Female suicide bomber in France one of many in history
While most suicide bombers are men, Islamic militant groups have occasionally deployed women to carry out such attacks. Long before the rise of Islamic radicalism, women suicide bombers were used by leftist and separatist groups in the Arab world and beyond.world Updated: Nov 19, 2015 13:59 IST
The woman who blew herself up with an explosive vest in a suburban Paris apartment during a police operation Wednesday was far from the world’s first female suicide bomber.
While most suicide bombers are men, Islamic militant groups have occasionally deployed women to carry out such attacks. Long before the rise of Islamic radicalism, women suicide bombers were used by leftist and separatist groups in the Arab world and beyond.
Here’s a look at female suicide bombers over the years:
Lebanon and Palestinian territories
During Israel’s 18-year occupation of southern Lebanon that ended in 2000, several women belonging to leftist groups blew themselves up targeting Israeli forces.
Among those women was Sanaa Mheidly, 17, who blew up a car rigged with explosives in an Israeli convoy in 1985, killing and wounding more than a dozen Israeli soldiers. She became the most prominent and the first to carry out such an attack in the Arab world.
In the Palestinian territories, about a dozen women have carried out suicide attacks against Israelis since 2002 — including 27-year-old paramedic Wafa Idris, who blew herself up in downtown Jerusalem on Jan. 27, 2002. It was unclear if she planned to commit suicide. An 81-year-old Israeli man also died in that attack, the first by a Palestinian woman.
Al Qaeda in Iraq
A decade ago, al Qaeda in Iraq leader Abu Musab al-Zarqawi sent four members of his group — which would later morph into the Islamic State — to carry out bombings in his home country of Jordan.
In that Nov, 9, 2005 assault, Sajida al-Rishawi and her newlywed husband, Ali al-Shamari, entered the ground-floor ballroom of Amman’s Radisson SAS hotel while hundreds of people were celebrating a wedding reception. Al-Shamari set off his explosive belt among crowd. Al-Rishawi fled.
Al-Zarqawi later claimed responsibility for the attack and mentioned a woman being involved, leading Jordanian officials to arrest al-Rishawi. Several days later, she appeared on Jordanian state television, opening a body-length overcoat to reveal two crude explosive belts.
Al-Risawhi was executed earlier this year after IS burnt to death Jordanian pilot 1st Lt. Muath al-Kaseasbeh, whose warplane was shot down over Syria in December.
Kurdish women have carried out several suicide attacks in Turkey since the 1980s, as have female members of leftist groups in their campaign against the government. The most recent attack occurred on January 6, when a Turkish leftist group claimed responsibility for a suicide bombing at an Istanbul police station that killed an officer and wounded another.
Authorities said the female bomber in that attack entered the building in the tourist district of Sultanahmet and blew herself up. In a statement posted online, the leftist Revolutionary People’s Liberation Party-Front, or DHKP-C, said it carried out the attack. It called the bombing “an act of sacrifice.”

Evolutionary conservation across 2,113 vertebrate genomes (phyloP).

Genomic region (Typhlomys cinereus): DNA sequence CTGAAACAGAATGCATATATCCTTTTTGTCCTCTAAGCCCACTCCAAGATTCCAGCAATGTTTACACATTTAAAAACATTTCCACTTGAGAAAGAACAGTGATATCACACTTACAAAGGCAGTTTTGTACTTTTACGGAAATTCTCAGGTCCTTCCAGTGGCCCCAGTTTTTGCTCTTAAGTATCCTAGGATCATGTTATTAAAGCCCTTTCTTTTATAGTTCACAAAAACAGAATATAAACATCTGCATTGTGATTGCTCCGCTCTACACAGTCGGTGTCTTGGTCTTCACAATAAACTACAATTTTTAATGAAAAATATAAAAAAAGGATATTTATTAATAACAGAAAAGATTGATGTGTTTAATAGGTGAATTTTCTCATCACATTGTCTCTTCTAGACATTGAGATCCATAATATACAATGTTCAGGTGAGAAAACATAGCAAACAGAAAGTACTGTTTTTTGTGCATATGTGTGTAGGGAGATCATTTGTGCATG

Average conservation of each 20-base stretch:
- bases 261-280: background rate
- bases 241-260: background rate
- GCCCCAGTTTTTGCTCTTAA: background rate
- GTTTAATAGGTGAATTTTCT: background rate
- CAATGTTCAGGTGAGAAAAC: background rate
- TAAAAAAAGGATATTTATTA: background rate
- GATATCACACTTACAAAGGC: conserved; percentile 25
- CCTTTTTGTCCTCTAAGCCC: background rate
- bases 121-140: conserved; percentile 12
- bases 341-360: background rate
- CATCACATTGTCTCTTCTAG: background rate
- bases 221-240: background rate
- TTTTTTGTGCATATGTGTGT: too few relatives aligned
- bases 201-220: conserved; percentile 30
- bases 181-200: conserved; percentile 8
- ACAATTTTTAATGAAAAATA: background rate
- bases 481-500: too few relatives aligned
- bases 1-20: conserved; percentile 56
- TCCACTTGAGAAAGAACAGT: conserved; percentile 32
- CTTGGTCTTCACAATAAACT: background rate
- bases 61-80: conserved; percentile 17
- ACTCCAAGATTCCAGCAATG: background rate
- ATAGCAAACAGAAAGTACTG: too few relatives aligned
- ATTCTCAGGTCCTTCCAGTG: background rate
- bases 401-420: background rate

Female suicide bombers from Chechnya and elsewhere in the North Caucasus were common enough that they became known as “black widows” in Russia. Many were the wives of or otherwise related to Islamic militants killed by government forces in their effort to suppress the separatist movement.
Two of those female suicide bombers were to blame for the 2010 bombings of the Moscow metro, which killed some 40 people.
In Nigeria, a string of suicide bombings blamed on the militant group Boko Haram increasingly have been carried out by women and girls, some who are elderly and others as young as 10.
Unlike many of the bombers used by IS in its Iraq and Syria, however, there are concerns that the Nigerian bombers are being deployed against their will. A military bomb disposal expert has told The Associated Press that many of the explosives in those blasts are remotely detonated, suggesting that the insurgents are strapping explosives to females they hold captive and sending them to their deaths.
Sri Lanka and India
Sri Lanka’s Tamil Tiger rebels deployed multiple female suicide bombers as part of a more than two decade-long insurgency.
Their bombing campaign against political, military and economic targets was aimed at creating an independent state for the ethnic minority Tamils. A Tamil woman blew herself up in 1991 in southern India, killing former Indian Prime Minister Rajiv Gandi.
Female suicide bombers are very rare in Afghanistan, though one such attack was carried out by an elderly woman in Kunar province in 2010.
Islamic State group
IS proudly posts videos and photographs of fighters who carry out suicide attacks but they never posted any of women suicide attackers. Female fighters are active in the group, however, and have a brigade known as Khansaa.
In 2010, Abu Omar al-Baghdadi, who was then the leader of the Islamic State in Iraq group, said after a Shura Council meeting that women should not carry out suicide attacks. Current IS leader Abu Bakr al-Baghdadi, who replaced the late commander, is believed to still abide by the rule.
Mia Bloom, a professor of communications at Georgia State University and author of “Bombshell: Women and Terrorism,” said that after a theological discussion, IS told women in October that they could blow themselves up if they are raided in their house. “She can detonate it without anyone’s permission,” she said.